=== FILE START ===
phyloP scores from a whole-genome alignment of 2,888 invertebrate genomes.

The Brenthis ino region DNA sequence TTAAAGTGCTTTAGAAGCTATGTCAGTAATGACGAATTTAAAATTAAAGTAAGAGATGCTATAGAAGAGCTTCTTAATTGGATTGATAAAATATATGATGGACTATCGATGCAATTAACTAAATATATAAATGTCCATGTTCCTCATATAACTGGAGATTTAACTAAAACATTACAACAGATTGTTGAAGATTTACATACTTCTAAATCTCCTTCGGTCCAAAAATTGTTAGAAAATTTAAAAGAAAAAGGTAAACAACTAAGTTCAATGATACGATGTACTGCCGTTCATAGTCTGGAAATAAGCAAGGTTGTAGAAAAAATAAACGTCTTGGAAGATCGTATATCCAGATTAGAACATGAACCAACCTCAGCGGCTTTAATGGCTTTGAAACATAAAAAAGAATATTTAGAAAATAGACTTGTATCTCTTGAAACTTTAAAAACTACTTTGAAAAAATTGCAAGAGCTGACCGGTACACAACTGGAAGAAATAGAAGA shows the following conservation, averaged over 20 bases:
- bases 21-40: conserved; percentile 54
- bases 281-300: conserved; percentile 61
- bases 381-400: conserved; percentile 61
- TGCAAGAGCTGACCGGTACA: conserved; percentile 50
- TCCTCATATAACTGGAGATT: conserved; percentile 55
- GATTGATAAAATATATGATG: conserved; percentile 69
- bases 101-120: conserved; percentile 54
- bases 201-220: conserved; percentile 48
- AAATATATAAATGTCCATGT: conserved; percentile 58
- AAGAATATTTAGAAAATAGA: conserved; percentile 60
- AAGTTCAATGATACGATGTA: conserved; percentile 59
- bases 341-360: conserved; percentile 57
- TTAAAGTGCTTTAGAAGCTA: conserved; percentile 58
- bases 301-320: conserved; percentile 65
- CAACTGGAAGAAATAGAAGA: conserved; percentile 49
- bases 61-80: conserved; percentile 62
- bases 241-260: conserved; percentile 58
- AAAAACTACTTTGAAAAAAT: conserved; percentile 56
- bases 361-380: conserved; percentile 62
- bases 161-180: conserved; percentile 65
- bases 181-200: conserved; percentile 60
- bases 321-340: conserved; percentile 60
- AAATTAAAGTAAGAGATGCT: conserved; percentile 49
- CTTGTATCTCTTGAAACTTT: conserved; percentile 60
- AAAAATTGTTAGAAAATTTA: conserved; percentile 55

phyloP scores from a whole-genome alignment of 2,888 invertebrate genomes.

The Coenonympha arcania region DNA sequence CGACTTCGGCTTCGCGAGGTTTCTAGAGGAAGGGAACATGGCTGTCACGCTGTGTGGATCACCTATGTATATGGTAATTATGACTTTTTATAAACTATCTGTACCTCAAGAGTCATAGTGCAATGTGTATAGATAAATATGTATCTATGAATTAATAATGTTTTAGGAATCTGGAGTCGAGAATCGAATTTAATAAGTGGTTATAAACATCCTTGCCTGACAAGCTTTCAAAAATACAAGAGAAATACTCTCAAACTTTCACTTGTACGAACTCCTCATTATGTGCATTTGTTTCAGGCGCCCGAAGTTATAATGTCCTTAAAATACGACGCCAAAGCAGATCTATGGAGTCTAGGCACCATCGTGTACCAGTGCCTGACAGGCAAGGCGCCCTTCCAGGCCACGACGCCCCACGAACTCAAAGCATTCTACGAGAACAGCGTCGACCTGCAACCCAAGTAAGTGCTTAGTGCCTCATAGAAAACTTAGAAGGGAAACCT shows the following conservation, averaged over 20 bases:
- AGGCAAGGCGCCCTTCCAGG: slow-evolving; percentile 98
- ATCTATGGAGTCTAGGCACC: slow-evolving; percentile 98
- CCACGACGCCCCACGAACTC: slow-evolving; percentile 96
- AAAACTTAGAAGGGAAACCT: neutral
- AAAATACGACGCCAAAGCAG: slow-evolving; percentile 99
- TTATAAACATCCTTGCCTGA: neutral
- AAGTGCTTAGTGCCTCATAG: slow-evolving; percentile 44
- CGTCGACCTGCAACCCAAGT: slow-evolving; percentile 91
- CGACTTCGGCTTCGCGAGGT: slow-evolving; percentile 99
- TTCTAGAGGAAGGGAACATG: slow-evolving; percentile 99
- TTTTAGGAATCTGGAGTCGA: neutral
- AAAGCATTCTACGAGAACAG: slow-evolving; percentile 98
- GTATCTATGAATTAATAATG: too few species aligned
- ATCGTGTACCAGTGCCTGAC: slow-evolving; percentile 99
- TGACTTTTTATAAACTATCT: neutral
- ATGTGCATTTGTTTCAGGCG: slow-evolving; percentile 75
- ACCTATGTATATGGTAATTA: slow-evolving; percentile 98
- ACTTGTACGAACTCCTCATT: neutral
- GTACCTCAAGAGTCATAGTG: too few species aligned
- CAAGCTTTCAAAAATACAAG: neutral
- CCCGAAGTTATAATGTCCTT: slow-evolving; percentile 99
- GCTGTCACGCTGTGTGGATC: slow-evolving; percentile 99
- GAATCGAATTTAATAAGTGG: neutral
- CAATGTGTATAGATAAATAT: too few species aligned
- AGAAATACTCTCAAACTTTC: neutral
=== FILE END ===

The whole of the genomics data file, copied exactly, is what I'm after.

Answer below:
phyloP scores from a whole-genome alignment of 2,888 invertebrate genomes.

The Brenthis ino region DNA sequence TTAAAGTGCTTTAGAAGCTATGTCAGTAATGACGAATTTAAAATTAAAGTAAGAGATGCTATAGAAGAGCTTCTTAATTGGATTGATAAAATATATGATGGACTATCGATGCAATTAACTAAATATATAAATGTCCATGTTCCTCATATAACTGGAGATTTAACTAAAACATTACAACAGATTGTTGAAGATTTACATACTTCTAAATCTCCTTCGGTCCAAAAATTGTTAGAAAATTTAAAAGAAAAAGGTAAACAACTAAGTTCAATGATACGATGTACTGCCGTTCATAGTCTGGAAATAAGCAAGGTTGTAGAAAAAATAAACGTCTTGGAAGATCGTATATCCAGATTAGAACATGAACCAACCTCAGCGGCTTTAATGGCTTTGAAACATAAAAAAGAATATTTAGAAAATAGACTTGTATCTCTTGAAACTTTAAAAACTACTTTGAAAAAATTGCAAGAGCTGACCGGTACACAACTGGAAGAAATAGAAGA shows the following conservation, averaged over 20 bases:
- bases 21-40: conserved; percentile 54
- bases 281-300: conserved; percentile 61
- bases 381-400: conserved; percentile 61
- TGCAAGAGCTGACCGGTACA: conserved; percentile 50
- TCCTCATATAACTGGAGATT: conserved; percentile 55
- GATTGATAAAATATATGATG: conserved; percentile 69
- bases 101-120: conserved; percentile 54
- bases 201-220: conserved; percentile 48
- AAATATATAAATGTCCATGT: conserved; percentile 58
- AAGAATATTTAGAAAATAGA: conserved; percentile 60
- AAGTTCAATGATACGATGTA: conserved; percentile 59
- bases 341-360: conserved; percentile 57
- TTAAAGTGCTTTAGAAGCTA: conserved; percentile 58
- bases 301-320: conserved; percentile 65
- CAACTGGAAGAAATAGAAGA: conserved; percentile 49
- bases 61-80: conserved; percentile 62
- bases 241-260: conserved; percentile 58
- AAAAACTACTTTGAAAAAAT: conserved; percentile 56
- bases 361-380: conserved; percentile 62
- bases 161-180: conserved; percentile 65
- bases 181-200: conserved; percentile 60
- bases 321-340: conserved; percentile 60
- AAATTAAAGTAAGAGATGCT: conserved; percentile 49
- CTTGTATCTCTTGAAACTTT: conserved; percentile 60
- AAAAATTGTTAGAAAATTTA: conserved; percentile 55

phyloP scores from a whole-genome alignment of 2,888 invertebrate genomes.

The Coenonympha arcania region DNA sequence CGACTTCGGCTTCGCGAGGTTTCTAGAGGAAGGGAACATGGCTGTCACGCTGTGTGGATCACCTATGTATATGGTAATTATGACTTTTTATAAACTATCTGTACCTCAAGAGTCATAGTGCAATGTGTATAGATAAATATGTATCTATGAATTAATAATGTTTTAGGAATCTGGAGTCGAGAATCGAATTTAATAAGTGGTTATAAACATCCTTGCCTGACAAGCTTTCAAAAATACAAGAGAAATACTCTCAAACTTTCACTTGTACGAACTCCTCATTATGTGCATTTGTTTCAGGCGCCCGAAGTTATAATGTCCTTAAAATACGACGCCAAAGCAGATCTATGGAGTCTAGGCACCATCGTGTACCAGTGCCTGACAGGCAAGGCGCCCTTCCAGGCCACGACGCCCCACGAACTCAAAGCATTCTACGAGAACAGCGTCGACCTGCAACCCAAGTAAGTGCTTAGTGCCTCATAGAAAACTTAGAAGGGAAACCT shows the following conservation, averaged over 20 bases:
- AGGCAAGGCGCCCTTCCAGG: slow-evolving; percentile 98
- ATCTATGGAGTCTAGGCACC: slow-evolving; percentile 98
- CCACGACGCCCCACGAACTC: slow-evolving; percentile 96
- AAAACTTAGAAGGGAAACCT: neutral
- AAAATACGACGCCAAAGCAG: slow-evolving; percentile 99
- TTATAAACATCCTTGCCTGA: neutral
- AAGTGCTTAGTGCCTCATAG: slow-evolving; percentile 44
- CGTCGACCTGCAACCCAAGT: slow-evolving; percentile 91
- CGACTTCGGCTTCGCGAGGT: slow-evolving; percentile 99
- TTCTAGAGGAAGGGAACATG: slow-evolving; percentile 99
- TTTTAGGAATCTGGAGTCGA: neutral
- AAAGCATTCTACGAGAACAG: slow-evolving; percentile 98
- GTATCTATGAATTAATAATG: too few species aligned
- ATCGTGTACCAGTGCCTGAC: slow-evolving; percentile 99
- TGACTTTTTATAAACTATCT: neutral
- ATGTGCATTTGTTTCAGGCG: slow-evolving; percentile 75
- ACCTATGTATATGGTAATTA: slow-evolving; percentile 98
- ACTTGTACGAACTCCTCATT: neutral
- GTACCTCAAGAGTCATAGTG: too few species aligned
- CAAGCTTTCAAAAATACAAG: neutral
- CCCGAAGTTATAATGTCCTT: slow-evolving; percentile 99
- GCTGTCACGCTGTGTGGATC: slow-evolving; percentile 99
- GAATCGAATTTAATAAGTGG: neutral
- CAATGTGTATAGATAAATAT: too few species aligned
- AGAAATACTCTCAAACTTTC: neutral